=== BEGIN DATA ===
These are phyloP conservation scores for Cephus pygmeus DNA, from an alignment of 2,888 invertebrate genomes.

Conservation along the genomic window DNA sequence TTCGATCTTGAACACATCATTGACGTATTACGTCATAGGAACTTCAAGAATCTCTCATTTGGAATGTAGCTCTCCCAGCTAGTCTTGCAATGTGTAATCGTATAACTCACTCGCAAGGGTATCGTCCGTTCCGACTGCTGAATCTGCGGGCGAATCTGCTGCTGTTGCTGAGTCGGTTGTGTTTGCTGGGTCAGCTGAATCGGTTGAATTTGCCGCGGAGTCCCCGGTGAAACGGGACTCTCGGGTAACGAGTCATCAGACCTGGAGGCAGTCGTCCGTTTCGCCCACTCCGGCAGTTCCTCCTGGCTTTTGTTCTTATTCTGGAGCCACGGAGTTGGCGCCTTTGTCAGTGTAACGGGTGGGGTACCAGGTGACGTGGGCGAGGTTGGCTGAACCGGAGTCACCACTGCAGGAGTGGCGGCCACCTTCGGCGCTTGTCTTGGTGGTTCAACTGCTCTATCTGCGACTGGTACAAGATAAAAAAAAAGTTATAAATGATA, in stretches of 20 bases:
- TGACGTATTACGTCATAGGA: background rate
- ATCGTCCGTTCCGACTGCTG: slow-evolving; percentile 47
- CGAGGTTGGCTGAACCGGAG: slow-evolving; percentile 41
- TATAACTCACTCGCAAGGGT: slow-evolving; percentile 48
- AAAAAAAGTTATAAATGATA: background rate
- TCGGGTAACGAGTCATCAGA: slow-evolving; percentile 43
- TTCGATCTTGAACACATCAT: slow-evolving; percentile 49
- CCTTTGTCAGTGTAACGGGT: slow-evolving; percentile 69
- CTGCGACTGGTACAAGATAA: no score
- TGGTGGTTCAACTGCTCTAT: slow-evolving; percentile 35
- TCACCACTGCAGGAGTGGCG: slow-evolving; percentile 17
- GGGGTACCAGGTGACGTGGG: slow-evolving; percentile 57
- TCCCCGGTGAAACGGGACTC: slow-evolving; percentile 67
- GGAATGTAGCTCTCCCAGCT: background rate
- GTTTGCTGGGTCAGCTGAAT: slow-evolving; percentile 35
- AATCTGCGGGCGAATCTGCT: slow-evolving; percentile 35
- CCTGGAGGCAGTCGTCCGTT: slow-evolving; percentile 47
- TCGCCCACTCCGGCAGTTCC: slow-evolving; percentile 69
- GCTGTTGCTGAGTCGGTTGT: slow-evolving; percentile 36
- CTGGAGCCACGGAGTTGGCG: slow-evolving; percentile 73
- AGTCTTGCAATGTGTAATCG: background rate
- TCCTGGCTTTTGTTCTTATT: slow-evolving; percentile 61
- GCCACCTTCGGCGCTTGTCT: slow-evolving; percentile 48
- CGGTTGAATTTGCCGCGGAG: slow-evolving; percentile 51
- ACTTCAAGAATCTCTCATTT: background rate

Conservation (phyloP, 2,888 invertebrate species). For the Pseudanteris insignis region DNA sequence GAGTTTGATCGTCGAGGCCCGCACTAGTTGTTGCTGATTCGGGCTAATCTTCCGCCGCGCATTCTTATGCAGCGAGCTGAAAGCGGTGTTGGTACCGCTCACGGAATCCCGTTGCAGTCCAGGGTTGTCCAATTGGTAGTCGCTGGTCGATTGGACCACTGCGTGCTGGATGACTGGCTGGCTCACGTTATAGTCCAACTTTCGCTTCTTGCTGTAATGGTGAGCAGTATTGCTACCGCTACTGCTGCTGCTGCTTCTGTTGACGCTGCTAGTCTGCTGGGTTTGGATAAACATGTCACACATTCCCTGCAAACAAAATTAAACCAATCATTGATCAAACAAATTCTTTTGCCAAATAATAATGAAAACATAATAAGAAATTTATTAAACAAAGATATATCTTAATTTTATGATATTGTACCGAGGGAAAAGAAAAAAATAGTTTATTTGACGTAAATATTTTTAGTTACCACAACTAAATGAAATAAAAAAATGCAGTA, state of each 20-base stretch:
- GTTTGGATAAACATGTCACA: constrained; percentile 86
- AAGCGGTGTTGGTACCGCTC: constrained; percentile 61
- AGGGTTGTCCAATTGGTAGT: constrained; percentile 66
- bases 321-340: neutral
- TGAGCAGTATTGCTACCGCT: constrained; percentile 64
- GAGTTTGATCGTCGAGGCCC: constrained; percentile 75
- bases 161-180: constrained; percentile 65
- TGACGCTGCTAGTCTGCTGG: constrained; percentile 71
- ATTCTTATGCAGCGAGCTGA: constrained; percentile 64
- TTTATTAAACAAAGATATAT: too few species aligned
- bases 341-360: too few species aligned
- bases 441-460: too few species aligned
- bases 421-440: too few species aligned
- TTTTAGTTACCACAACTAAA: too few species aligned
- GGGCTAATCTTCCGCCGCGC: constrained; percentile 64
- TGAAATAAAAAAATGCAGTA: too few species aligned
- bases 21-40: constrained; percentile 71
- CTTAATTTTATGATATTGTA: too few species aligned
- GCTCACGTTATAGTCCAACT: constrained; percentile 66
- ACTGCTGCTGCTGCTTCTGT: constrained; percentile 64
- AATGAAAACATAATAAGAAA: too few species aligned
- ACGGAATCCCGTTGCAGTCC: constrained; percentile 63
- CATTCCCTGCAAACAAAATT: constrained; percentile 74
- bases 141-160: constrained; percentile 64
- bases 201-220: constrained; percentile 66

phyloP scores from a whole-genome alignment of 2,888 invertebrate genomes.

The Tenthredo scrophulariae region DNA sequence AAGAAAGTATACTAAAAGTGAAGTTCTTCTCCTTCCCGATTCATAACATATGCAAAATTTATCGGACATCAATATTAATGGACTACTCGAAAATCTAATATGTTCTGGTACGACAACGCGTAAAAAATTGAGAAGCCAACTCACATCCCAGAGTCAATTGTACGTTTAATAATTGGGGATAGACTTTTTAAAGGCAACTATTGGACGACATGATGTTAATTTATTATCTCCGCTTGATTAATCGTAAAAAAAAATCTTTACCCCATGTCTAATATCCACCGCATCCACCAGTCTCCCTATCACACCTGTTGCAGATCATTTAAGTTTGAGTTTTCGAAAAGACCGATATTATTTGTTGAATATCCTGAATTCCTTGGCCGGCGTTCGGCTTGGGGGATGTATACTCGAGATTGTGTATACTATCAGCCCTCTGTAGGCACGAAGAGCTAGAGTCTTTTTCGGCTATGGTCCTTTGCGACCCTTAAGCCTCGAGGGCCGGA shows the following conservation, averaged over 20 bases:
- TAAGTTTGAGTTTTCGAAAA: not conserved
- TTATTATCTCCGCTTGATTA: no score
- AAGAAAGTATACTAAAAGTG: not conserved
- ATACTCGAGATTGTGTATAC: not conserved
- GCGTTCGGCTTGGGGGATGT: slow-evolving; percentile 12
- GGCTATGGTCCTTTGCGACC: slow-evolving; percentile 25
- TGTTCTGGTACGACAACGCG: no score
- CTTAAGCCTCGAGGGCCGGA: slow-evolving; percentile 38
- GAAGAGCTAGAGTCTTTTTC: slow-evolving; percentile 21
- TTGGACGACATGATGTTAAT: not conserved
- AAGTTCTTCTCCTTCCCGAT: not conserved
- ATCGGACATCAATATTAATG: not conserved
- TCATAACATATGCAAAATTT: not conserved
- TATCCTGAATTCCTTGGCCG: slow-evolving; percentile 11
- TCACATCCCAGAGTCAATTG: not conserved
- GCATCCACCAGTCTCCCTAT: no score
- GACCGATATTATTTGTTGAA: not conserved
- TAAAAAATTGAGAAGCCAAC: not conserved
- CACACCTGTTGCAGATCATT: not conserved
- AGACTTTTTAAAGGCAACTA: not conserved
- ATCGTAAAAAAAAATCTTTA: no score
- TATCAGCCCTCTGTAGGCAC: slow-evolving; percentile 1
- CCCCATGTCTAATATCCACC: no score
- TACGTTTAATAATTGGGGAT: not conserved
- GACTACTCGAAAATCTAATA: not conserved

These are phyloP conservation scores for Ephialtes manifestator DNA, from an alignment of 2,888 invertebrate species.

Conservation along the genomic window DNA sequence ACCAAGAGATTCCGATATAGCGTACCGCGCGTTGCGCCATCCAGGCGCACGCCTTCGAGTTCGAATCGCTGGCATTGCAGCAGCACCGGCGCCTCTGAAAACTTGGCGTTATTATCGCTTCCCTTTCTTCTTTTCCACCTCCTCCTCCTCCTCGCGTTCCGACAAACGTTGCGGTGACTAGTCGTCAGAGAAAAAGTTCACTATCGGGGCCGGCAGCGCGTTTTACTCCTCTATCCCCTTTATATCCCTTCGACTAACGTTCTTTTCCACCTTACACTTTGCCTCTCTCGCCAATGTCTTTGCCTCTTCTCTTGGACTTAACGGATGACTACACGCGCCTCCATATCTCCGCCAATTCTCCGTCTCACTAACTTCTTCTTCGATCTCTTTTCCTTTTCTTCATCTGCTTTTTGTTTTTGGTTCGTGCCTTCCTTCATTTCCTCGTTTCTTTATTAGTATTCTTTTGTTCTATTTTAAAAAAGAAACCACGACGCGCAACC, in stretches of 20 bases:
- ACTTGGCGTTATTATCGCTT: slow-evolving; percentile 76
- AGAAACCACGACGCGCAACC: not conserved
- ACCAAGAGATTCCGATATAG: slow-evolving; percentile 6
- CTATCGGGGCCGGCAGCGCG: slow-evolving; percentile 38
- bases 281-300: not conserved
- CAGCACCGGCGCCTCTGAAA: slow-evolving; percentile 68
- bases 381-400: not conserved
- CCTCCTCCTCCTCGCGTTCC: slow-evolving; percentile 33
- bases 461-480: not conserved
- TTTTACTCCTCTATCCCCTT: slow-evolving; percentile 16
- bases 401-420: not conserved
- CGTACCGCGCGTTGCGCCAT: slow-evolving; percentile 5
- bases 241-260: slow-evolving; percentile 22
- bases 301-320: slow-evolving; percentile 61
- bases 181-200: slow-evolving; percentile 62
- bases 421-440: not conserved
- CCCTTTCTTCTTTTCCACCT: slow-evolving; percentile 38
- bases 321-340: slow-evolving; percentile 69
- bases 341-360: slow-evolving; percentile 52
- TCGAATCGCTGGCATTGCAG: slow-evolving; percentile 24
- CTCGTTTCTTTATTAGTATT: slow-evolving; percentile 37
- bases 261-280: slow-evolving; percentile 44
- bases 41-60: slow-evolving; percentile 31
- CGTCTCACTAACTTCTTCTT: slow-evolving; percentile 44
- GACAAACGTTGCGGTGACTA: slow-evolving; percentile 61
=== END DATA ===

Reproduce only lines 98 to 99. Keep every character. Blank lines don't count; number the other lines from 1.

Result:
- bases 421-440: not conserved
- CCCTTTCTTCTTTTCCACCT: slow-evolving; percentile 38